While the Ohio Department of Youth Services operates Ohio’s three youth prisons, county judges are responsible for sending kids there and also often operate local juvenile detention centers.

In their statement, the judges said:”The task assigned to the adults working in Ohio’s youth prisons is extraordinarily difficult, and the vast majority of those counselors, educators, and guards are dedicated to their work and to the youth they work with. Appropriate funding ensures that those facilities are appropriately staffed, to levels that ensure youth safety, and that allow for meaningful intervention in education and treatment, so that those youth may find that successful adult lives lie before them upon release.”

More:Kids Behind Bars: Chaos, violence and neglect plague youth prisons and detention centers

Within three years of release from DYS, about 43% of people either return to youth prison or enter the adult prison system.

Employees and kids in these facilities are injured − sometimes seriously − in fights and assaults.

The judges said that research shows incarcerating a youth is often harmful and thus judges have increasingly turned to alternatives, using incarceration in DYS as a last resort for those who’ve committed the most serious offenses or who have reoffended consistently.

In an interview, Judge Linda Tucci Teodosio, who has been Summit County’s juvenile judge since 2003, said sending a juvenile to DYS is a last resort.

“I don’t think we should be sending kids to prison unless it’s absolutely necessary,” she said.

For the youths she sends to DYS, Teodosio said she checks in with them every 30 to 60 days to make sure they are behaving and getting the help they need. She thinks she may be one of the only judges doing this. She said her court also helps develop a re-entry plan for the youths.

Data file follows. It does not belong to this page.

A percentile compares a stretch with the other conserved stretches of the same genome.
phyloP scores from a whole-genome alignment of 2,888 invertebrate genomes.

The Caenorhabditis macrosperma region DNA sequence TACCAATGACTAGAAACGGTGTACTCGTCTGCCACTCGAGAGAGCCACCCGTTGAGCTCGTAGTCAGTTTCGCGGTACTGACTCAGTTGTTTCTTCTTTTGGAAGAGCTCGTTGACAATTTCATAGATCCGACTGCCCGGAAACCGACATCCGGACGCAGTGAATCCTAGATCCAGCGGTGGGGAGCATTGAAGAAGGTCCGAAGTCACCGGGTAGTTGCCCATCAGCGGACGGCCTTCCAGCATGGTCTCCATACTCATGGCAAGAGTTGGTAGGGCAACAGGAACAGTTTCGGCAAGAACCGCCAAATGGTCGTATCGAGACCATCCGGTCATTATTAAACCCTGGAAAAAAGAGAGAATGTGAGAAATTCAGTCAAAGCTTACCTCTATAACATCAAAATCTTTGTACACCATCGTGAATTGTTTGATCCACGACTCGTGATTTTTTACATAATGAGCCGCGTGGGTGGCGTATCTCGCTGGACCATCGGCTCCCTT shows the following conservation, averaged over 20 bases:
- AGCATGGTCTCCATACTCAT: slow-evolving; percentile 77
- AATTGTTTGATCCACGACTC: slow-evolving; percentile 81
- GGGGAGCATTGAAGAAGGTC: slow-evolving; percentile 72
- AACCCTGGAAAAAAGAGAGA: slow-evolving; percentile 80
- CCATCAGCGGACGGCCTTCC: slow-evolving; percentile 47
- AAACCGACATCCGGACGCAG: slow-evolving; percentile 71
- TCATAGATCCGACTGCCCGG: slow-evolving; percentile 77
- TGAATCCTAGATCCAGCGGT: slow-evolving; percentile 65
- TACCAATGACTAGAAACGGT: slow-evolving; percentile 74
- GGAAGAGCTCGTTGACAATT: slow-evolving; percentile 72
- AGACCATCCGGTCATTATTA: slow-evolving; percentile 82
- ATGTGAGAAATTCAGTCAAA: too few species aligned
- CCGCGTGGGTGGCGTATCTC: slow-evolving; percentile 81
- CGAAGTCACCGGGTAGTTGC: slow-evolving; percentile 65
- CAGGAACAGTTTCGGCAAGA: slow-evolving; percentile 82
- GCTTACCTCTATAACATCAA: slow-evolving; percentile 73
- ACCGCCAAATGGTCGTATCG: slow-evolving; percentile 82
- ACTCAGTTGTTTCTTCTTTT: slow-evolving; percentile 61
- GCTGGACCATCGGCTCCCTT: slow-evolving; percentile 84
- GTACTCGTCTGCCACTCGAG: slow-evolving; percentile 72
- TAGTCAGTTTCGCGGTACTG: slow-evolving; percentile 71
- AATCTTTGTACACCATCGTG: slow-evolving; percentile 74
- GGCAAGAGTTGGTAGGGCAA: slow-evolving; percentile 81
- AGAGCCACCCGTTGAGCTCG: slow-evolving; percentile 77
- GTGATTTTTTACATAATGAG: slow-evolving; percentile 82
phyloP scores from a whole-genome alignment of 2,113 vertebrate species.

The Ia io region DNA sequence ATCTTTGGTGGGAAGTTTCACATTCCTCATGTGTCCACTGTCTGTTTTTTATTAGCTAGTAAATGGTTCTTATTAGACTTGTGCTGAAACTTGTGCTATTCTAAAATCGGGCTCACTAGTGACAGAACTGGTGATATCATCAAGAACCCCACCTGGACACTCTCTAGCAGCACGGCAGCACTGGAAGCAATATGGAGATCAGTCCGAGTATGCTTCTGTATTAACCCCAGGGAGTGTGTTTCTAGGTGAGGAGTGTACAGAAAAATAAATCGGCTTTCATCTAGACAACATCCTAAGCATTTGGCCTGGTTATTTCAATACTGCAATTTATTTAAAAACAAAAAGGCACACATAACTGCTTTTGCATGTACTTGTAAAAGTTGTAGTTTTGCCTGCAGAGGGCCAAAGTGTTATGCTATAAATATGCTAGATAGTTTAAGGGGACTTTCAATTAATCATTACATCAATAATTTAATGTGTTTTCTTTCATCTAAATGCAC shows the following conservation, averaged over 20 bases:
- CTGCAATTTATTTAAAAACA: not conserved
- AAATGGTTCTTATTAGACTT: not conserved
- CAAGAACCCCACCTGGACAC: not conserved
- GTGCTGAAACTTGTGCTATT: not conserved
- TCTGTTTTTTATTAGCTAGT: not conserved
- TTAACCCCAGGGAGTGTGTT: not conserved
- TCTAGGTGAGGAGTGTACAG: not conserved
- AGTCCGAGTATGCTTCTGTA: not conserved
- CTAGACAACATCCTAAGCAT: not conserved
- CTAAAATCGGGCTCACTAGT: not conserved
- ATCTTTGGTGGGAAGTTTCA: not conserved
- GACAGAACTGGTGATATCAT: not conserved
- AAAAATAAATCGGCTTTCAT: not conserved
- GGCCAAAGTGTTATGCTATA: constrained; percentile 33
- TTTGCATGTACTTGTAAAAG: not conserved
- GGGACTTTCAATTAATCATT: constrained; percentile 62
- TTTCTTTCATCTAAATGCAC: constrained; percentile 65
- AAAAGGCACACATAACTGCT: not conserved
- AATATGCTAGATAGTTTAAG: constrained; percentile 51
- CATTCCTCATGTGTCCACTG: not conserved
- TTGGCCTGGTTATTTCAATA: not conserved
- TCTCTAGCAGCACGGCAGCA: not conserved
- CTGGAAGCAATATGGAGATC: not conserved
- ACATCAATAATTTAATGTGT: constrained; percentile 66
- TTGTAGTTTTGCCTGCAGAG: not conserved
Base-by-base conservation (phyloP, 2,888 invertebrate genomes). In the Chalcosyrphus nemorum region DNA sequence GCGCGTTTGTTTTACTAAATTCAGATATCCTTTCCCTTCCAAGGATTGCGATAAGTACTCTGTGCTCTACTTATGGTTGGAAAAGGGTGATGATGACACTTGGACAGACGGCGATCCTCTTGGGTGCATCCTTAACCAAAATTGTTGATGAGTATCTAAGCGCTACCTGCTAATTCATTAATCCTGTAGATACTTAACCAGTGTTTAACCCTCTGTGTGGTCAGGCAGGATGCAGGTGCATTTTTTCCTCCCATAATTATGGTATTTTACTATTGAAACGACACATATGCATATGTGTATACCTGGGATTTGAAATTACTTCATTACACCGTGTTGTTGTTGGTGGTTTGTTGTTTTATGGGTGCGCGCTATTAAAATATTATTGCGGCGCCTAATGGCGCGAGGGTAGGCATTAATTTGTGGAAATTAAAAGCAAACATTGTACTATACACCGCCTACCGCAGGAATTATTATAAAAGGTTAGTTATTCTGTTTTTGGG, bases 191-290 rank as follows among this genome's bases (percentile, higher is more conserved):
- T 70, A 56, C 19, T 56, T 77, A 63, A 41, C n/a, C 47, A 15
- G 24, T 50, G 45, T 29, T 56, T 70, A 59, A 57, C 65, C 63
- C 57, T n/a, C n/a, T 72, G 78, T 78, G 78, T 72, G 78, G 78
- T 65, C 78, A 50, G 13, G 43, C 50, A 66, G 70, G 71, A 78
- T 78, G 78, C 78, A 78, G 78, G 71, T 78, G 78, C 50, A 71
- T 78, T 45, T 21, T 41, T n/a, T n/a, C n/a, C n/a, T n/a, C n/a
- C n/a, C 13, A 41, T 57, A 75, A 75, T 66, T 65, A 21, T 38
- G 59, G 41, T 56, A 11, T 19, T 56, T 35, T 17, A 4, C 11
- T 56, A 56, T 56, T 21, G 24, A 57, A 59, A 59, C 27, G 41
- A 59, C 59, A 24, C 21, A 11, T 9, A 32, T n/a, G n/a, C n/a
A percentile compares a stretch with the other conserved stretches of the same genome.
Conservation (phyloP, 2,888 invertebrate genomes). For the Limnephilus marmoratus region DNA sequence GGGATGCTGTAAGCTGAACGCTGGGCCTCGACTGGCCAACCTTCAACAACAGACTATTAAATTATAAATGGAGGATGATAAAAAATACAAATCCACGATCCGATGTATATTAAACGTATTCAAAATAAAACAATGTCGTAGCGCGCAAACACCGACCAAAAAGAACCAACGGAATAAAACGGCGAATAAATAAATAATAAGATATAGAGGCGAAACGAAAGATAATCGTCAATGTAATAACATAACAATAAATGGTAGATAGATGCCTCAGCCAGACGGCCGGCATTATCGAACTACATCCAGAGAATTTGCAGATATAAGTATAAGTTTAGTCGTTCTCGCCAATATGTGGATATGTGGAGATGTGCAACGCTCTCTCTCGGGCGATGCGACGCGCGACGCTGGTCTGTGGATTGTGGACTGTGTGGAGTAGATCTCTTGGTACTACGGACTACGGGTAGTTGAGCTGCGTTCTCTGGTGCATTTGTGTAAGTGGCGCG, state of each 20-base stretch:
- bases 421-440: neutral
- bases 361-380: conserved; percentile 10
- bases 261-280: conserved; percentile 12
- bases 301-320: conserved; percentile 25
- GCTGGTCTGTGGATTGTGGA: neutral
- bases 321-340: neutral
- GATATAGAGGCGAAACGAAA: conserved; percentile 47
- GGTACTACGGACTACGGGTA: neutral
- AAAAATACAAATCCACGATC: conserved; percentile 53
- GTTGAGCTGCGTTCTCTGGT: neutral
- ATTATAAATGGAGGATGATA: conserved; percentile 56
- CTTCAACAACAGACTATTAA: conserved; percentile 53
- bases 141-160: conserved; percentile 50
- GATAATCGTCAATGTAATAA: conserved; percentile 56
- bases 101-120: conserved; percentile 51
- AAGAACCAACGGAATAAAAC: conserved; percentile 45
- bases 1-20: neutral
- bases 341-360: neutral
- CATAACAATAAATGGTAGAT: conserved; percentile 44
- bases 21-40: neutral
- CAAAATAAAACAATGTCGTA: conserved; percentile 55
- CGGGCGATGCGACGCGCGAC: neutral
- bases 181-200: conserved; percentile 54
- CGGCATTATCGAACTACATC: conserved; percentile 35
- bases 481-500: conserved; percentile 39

More: Special report: Ohio’s juvenile detention system struggles with violence, neglect

Teodosio said that juvenile judges should be given more discretion in their sentencing options. She said she once had a kid who was acting up in detention and she found out he had seen his father killed in front of him.

“It’s part of what we should be considering – a kid’s background, how many times they have been in trouble before,” she said. “Sometimes, this might be the first time a kid is in trouble, and we send them off to prison or the adult system. I think most parents expect the court to have discretion.” 

In an interview, Stark County Juvenile Administrative Judge Jim James said he avoids sentencing children to DYS when possible and prefers to send some youth to the Multi-County Juvenile Attention System in Canton, one of the state’s 11 county-run correctional facilities.

“That’s an advantage having one in Stark County,” James said. “Their family can be part of the treatment and visit with them and I think that is key to getting them on a good path. We’ve had success with that.”

More community-based correction facilities could be a solution, James said, but it would require putting more funding into the program while maintaining the youth prisons for more serious offenders.

James said the Department of Youth Services has to address safety issues.

“When kids don’t feel like they’re in a safe environment they are not going to start addressing their problems (that put them there),” the judge said. “They’ve got to control the violence that is occurring.”